The Packaging and Films Association has condemned the latest announcement by Nick Clegg, MP concerning plans for a tax on “single-use carrier bags” by Autumn 2015 as a “political diversion".

Michael Flynn, chairman of the Carrier Bag Consortium (part of PAFA) says, “At a time when the government faces serious international issues and the UK retail sector continues to suffer from the difficult economic environment, we are deeply saddened that, yet again, taxes on carrier bags have risen up the political agenda. Our industry is already playing a full part in facing the nation’s recycling challenge and the Government’s attention and money should be directed to developing a fully sustainable UK recycling industry to stop exports of our ‘dumped waste’ and also reduce our reliance on landfill. This is obviously a symbolic political decision not an environmental or scientific one.” 
Barry Turner, PAFA CEO, says, “This announcement sends many mixed messages and ignores the reality of Environment Agency studies that show plastic carriers have lower overall impacts than any other material when properly re-used and recycled. The encouragement being shown to so-called biodegradable bags is also wholly unsupportable as such bags are made to deliberately go to waste and are not currently regulated by any quality standards. It also sends the message that littering biodegradable bags will be acceptable when the reality is that small particles from discarded degradable bags are more likely to be ingested by wildlife."
“Also it is potentially anti-competitive to exempt smaller retailers particularly after the last four years during which the retailers have invested in infrastructure at front of store to allow consumers to return bags for recycling. This is a missed opportunity - the plastic carrier and the front of store return scheme could have been extended and further encouraged. Plastic carriers are also the product which offer the best opportunity to become a flagship for recycled content at a time when the UK Government is keen on increasing the recycling of all packaging materials. If the Government is set on legislation, some of these fundamental errors need to be addressed so that England doesn’t end up making the same mistakes as elsewhere - where taxes have been introduced with the intention of reducing environmental impacts only to do the exact opposite.”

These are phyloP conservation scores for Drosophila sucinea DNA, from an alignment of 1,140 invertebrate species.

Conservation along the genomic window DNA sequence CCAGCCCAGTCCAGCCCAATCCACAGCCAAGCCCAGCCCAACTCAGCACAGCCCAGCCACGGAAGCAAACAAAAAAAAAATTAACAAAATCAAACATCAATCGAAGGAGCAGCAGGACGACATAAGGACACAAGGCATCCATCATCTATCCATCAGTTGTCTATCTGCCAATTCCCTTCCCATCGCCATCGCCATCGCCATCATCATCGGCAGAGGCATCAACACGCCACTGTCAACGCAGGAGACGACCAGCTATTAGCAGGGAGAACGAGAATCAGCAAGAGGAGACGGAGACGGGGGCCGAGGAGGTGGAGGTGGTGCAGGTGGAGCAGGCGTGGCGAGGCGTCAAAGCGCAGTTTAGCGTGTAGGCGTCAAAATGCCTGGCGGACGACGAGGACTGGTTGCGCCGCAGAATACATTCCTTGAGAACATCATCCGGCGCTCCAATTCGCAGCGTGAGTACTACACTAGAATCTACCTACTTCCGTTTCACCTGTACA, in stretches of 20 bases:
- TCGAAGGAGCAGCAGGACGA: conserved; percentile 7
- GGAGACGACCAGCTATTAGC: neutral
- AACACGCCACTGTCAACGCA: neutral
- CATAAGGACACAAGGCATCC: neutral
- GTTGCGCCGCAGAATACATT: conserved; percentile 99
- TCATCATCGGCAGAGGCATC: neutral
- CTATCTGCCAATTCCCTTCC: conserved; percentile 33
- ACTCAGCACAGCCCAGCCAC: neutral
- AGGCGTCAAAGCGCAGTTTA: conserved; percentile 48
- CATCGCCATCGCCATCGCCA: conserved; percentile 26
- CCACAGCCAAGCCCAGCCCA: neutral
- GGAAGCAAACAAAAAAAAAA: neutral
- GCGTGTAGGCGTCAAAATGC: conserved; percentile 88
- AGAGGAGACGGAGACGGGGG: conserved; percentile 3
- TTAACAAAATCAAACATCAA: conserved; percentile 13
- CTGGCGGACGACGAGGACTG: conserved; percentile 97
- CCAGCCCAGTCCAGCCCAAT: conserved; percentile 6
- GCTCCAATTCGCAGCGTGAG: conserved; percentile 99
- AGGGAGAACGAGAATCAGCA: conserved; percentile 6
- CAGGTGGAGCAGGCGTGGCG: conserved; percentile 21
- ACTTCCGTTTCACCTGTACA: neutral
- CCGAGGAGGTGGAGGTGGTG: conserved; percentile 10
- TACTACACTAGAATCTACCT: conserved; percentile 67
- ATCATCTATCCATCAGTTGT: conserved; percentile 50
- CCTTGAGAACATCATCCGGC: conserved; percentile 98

On behalf of the industry, PAFA re-iterated its view that science does not support taxes on carrier bags which are already re-used by more than 70 percent of households. It also said that to avoid contravening EU competition law the tax would have to apply to all bag materials - not just plastic - and to all retailers.